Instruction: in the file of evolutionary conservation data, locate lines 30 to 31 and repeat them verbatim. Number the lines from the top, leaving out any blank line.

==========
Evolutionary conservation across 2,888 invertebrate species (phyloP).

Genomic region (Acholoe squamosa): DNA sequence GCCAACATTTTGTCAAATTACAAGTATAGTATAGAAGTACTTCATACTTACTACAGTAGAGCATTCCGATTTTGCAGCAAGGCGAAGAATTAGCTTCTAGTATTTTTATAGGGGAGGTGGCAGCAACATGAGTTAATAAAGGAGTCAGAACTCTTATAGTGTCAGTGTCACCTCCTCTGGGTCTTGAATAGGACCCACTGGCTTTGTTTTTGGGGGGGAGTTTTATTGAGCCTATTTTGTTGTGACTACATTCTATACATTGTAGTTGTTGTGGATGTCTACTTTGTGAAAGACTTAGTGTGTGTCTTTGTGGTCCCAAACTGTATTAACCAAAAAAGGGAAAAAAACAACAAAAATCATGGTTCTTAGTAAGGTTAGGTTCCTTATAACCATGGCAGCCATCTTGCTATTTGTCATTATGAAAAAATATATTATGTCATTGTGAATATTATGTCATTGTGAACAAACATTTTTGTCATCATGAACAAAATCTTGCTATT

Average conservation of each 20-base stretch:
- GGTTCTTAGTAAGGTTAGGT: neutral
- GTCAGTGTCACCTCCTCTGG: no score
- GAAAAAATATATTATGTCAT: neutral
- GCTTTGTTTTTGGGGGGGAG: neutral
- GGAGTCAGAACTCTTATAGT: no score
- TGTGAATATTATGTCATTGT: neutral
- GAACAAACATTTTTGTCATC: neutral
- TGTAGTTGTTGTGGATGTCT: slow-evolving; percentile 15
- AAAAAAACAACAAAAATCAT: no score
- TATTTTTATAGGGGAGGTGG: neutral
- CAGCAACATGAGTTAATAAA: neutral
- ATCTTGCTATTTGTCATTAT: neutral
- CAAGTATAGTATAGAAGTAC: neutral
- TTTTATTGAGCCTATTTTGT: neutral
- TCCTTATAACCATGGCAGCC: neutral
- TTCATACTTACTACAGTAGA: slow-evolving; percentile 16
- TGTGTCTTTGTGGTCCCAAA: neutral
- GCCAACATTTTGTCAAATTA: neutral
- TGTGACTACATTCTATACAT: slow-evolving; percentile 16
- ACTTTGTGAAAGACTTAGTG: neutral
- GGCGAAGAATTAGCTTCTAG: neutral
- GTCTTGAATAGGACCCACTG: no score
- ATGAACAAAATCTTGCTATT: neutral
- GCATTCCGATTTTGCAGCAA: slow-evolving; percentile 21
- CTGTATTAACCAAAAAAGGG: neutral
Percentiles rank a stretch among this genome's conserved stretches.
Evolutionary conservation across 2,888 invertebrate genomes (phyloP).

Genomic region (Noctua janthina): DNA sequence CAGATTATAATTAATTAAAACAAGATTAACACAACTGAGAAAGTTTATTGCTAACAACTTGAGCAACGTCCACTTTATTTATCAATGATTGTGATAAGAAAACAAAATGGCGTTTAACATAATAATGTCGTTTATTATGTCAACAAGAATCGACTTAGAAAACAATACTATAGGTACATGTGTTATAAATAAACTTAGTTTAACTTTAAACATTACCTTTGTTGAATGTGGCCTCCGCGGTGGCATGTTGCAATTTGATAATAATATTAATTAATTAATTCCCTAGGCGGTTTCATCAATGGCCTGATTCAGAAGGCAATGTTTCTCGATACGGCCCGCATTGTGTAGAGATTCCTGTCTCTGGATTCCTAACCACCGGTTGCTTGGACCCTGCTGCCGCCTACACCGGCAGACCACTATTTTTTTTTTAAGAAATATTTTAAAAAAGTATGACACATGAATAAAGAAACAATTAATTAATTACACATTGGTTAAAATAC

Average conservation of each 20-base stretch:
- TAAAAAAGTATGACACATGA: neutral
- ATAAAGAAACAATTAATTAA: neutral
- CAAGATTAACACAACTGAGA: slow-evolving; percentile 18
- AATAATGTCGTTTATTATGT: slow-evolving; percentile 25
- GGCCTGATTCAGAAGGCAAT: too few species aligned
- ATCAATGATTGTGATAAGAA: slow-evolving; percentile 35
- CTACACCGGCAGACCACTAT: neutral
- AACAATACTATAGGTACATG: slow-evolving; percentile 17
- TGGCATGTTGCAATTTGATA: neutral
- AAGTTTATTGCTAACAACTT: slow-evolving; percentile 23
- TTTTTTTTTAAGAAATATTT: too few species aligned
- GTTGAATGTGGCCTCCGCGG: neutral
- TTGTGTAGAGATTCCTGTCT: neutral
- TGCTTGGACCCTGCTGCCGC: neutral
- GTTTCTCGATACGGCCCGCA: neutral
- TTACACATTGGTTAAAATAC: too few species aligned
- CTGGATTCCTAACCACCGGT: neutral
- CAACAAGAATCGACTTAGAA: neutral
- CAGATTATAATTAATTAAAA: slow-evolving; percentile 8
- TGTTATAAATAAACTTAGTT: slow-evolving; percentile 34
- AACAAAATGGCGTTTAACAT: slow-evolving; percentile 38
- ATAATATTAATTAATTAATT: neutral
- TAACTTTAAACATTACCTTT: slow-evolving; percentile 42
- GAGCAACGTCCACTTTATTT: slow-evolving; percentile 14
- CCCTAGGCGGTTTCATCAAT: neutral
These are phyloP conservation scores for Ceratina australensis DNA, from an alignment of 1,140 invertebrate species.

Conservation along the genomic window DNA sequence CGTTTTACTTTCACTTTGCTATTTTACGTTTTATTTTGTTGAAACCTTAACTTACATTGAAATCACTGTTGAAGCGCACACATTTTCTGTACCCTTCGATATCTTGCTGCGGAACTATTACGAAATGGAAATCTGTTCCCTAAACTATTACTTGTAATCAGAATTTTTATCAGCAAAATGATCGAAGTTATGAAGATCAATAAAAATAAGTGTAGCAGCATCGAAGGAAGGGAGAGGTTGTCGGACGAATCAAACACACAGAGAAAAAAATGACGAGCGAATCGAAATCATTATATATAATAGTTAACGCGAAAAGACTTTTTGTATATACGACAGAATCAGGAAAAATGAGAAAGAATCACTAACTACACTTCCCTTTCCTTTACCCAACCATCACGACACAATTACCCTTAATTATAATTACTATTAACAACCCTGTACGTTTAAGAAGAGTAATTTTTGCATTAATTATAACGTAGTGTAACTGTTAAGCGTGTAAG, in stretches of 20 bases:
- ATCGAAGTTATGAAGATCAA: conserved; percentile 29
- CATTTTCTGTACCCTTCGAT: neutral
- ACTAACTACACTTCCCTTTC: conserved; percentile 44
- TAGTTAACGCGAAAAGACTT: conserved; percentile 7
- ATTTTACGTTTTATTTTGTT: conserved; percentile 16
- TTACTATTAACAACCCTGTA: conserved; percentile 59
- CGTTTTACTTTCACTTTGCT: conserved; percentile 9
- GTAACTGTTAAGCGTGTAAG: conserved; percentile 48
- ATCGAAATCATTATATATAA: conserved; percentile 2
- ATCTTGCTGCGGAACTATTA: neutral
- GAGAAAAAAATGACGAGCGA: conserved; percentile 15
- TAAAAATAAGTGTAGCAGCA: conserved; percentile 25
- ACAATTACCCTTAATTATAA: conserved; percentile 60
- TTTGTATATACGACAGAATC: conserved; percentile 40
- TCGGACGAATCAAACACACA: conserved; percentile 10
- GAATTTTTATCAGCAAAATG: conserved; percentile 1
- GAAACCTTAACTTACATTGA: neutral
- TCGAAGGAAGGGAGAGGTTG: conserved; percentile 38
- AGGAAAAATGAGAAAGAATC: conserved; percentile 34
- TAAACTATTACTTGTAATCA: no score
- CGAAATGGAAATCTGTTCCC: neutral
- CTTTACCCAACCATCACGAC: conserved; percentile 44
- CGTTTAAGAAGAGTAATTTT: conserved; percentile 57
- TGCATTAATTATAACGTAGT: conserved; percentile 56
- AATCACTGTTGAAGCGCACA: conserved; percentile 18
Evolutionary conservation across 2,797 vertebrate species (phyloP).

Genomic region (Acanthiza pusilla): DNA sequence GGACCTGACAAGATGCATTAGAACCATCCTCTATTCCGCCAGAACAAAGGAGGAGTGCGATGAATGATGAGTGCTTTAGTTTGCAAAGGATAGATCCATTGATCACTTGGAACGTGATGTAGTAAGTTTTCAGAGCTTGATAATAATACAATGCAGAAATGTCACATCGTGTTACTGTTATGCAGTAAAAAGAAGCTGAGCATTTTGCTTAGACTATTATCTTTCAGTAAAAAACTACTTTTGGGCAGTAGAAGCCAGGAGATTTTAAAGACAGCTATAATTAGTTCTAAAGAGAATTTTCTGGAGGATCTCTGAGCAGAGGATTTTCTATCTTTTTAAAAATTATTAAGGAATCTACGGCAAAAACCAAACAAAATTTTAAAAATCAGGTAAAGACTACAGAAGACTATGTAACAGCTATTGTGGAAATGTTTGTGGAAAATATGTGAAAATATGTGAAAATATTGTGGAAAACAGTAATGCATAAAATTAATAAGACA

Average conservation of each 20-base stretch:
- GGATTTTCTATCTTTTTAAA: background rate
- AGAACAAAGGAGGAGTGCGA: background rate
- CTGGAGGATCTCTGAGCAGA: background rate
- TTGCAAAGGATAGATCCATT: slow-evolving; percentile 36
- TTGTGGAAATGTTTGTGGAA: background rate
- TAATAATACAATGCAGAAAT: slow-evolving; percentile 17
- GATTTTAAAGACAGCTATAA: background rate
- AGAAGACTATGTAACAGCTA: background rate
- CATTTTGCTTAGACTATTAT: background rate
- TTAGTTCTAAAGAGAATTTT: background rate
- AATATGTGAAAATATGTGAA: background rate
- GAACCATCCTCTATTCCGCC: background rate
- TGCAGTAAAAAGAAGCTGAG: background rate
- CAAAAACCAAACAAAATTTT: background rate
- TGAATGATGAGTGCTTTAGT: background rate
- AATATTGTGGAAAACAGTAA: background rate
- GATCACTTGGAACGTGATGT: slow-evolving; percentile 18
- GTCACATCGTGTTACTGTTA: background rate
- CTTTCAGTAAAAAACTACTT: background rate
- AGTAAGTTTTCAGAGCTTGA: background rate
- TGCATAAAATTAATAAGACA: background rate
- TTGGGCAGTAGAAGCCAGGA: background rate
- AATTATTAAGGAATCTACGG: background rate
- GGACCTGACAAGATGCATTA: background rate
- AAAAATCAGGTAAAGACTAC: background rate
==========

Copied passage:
Evolutionary conservation across 2,888 invertebrate genomes (phyloP).

Genomic region (Noctua janthina): DNA sequence CAGATTATAATTAATTAAAACAAGATTAACACAACTGAGAAAGTTTATTGCTAACAACTTGAGCAACGTCCACTTTATTTATCAATGATTGTGATAAGAAAACAAAATGGCGTTTAACATAATAATGTCGTTTATTATGTCAACAAGAATCGACTTAGAAAACAATACTATAGGTACATGTGTTATAAATAAACTTAGTTTAACTTTAAACATTACCTTTGTTGAATGTGGCCTCCGCGGTGGCATGTTGCAATTTGATAATAATATTAATTAATTAATTCCCTAGGCGGTTTCATCAATGGCCTGATTCAGAAGGCAATGTTTCTCGATACGGCCCGCATTGTGTAGAGATTCCTGTCTCTGGATTCCTAACCACCGGTTGCTTGGACCCTGCTGCCGCCTACACCGGCAGACCACTATTTTTTTTTTAAGAAATATTTTAAAAAAGTATGACACATGAATAAAGAAACAATTAATTAATTACACATTGGTTAAAATAC